It is in this authorized type of academia that we can situate Temas magazine and its space for discussion, Último Jueves, a Havana-based project which has been led by essayist Rafael Hernández for over three decades. The magazine was founded at the suggestion of Armando Hart’s (then-Minister of Culture) idea, which he pitched to Hernández as a publication that would “be a space for the analysis of critical thought that would encourage reflections based on a reality we Cubans were living through at the time.” Further down the line, in January 2002, Último Jueves emerged. Último Jueves’ goals (“to encourage critical thought and a diversity of perspectives around specific topics; to examine present-day problems in the cultural, social and ideological realms, that impact Cuba and the rest of the world; and to facilitate agile and flexible discussions around these topics for a broad public, not just for specialists”) are normatively oriented towards public, intellectual and civil deliberation, noble goals that, in order to be evaluated, must be contrasted with reality.
One must not assume that, just because the magazine was conceived and created by the State, that is it the State who determines the nature of the project. The history of the processes pertaining to democratic transitions is full of organizations which emerged in authoritarian contexts and were, over time, capable of evolving into more autonomous and belligerent projects. However, in the case of present-day Cuba —where authoritarianism and the repression of civil society are intensifying— the mere existence of spaces where one can discuss the topics that are brought up in Temas and Último Jueves has to be understood as a kind of State-tolerated exceptionality.
It might seem absurd to speak of deliberation in non-democratic regimes; however, these regimes have been increasingly promoting the use of small spaces and of deliberative practices to stabilize their authoritarian governments. This has been discussed in studies about political communication in autocratic contexts, which identify the existence of critical audiences as crucial to the development of policies and leaderships. Said audiences help autocrats with their tasks as governors, as do pseudo democratic institutions, such as one-party parliaments and neighborhood assemblies.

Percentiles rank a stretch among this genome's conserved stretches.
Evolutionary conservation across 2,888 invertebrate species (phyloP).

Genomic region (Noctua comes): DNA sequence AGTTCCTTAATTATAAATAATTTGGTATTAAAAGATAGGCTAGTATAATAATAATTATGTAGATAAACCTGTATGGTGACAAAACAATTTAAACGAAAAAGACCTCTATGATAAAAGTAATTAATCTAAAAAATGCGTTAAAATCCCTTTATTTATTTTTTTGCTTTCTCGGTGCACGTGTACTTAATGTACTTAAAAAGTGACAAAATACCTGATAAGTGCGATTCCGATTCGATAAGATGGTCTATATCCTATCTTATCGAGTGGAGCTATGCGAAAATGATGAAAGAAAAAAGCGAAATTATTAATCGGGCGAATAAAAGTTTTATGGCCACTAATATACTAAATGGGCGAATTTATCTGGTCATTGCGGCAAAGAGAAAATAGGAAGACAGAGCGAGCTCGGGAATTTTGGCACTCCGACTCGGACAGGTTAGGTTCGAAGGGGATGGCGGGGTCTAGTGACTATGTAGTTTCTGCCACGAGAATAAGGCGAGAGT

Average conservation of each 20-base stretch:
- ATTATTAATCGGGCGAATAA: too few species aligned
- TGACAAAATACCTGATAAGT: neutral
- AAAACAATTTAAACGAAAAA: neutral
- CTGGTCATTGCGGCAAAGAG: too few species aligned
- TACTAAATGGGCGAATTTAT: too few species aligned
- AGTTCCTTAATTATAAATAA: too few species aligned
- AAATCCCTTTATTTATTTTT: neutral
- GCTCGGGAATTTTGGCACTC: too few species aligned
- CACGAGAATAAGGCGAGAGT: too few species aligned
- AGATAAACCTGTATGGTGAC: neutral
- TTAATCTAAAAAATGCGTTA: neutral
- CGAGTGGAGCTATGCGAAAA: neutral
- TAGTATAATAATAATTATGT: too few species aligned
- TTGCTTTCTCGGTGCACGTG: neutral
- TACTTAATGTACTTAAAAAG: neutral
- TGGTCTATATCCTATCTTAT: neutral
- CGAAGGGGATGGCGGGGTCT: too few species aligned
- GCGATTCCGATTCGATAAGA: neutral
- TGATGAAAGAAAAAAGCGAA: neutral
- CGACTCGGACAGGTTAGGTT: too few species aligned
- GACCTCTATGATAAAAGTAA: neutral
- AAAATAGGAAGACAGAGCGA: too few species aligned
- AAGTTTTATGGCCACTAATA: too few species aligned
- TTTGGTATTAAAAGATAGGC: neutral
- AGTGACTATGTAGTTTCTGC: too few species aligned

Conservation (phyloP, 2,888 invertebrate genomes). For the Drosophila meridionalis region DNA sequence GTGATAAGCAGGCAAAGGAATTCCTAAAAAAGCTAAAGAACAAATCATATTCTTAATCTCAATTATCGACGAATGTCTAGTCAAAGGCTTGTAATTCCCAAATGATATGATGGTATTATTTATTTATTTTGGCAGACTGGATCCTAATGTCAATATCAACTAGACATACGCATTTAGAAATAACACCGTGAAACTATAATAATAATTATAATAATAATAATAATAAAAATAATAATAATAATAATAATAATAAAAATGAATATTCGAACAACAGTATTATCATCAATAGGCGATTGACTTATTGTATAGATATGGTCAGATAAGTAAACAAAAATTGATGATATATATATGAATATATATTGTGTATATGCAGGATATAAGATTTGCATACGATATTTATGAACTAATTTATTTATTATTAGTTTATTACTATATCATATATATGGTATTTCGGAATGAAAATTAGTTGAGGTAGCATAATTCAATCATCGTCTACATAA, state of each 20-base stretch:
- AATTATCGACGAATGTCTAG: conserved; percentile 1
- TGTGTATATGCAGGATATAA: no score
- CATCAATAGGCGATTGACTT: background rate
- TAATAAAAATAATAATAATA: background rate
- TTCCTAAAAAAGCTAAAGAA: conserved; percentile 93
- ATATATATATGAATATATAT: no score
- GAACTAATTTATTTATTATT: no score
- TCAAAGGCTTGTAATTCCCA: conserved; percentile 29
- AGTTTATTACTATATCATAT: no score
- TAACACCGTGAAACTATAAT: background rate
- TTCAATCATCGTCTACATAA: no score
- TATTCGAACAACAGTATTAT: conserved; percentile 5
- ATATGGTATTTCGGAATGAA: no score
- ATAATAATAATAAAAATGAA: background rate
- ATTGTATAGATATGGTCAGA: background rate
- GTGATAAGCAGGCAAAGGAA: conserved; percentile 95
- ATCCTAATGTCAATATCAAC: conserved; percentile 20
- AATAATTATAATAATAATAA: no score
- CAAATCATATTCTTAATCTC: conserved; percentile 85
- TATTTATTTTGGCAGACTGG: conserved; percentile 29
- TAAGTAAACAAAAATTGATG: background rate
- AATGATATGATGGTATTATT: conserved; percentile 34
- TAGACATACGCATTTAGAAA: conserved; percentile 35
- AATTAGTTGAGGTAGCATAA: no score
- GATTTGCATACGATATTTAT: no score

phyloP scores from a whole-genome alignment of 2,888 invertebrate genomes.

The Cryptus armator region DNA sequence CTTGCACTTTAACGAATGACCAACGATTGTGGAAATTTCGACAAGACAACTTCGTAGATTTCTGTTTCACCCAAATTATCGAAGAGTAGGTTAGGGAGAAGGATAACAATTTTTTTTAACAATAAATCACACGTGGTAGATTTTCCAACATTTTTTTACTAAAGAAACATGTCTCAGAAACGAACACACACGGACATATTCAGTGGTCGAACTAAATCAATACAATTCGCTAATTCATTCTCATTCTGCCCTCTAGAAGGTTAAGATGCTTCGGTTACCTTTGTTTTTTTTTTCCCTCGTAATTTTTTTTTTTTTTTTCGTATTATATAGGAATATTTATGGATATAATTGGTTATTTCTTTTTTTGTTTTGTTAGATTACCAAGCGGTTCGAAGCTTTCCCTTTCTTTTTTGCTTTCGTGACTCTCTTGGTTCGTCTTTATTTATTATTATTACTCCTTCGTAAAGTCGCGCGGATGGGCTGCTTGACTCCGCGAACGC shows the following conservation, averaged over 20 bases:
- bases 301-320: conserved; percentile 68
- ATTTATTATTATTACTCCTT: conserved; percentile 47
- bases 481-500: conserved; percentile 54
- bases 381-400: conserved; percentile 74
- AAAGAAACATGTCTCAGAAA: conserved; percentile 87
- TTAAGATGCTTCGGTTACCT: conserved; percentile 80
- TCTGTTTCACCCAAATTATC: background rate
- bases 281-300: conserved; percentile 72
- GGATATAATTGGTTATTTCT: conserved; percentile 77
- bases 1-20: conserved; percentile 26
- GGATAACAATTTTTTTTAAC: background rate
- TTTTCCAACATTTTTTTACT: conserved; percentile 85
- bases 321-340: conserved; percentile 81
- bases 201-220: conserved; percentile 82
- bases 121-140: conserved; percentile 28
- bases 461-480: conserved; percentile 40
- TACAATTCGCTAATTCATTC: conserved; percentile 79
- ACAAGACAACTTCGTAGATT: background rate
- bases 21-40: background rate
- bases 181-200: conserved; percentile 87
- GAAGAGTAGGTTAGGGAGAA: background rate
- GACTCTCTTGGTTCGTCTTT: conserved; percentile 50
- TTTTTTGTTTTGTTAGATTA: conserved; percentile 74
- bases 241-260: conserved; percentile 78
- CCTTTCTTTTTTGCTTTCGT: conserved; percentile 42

It is under the logic of deliberative authoritarianism that these semi-public spaces appear, where the diversity of their participants, the variety and plurality of the events, and the political nature of the debates are very much determined by the State. The mere existence of these spaces does not mean that citizens have a right to create their own spaces, for the state model sanctions any kind of autonomous intellectual spaces, ex ante. The continued harassment of the Centro de Estudios Convivencia —which included the seizure by State authorities of its headquarters— and the forced closure of Cuba Posible —which resulted in its leaders being forced into exile— are just a few examples of the kind of treatment that those academics who participate in Temas have never received. It is also worth pointing out that the latter have never shown any solidarity with their repressed colleagues.
On the contrary, Temas has invited many figures who are responsible for censorship to its forums and spaces on numerous occasions, showing its authoritarian political science qualities —built from the nexus with the State’s security apparatus. In Cuba, the symbiosis between diplomacy and intelligence -which has its origins in the USSR- means that many of the experts that take part in academic debates come from the Ministry of Foreign Relations or are former spies. This results in the inclusion of chief veterans of Cuban intelligence and officials in charge of political propaganda and attacking independent academics and activists in publications that are run by Temas and Último Jueves. More recently, these spaces have witnessed the presence of a new type “academic”: one who is in charge of defamation on disinformation programs which air on national television.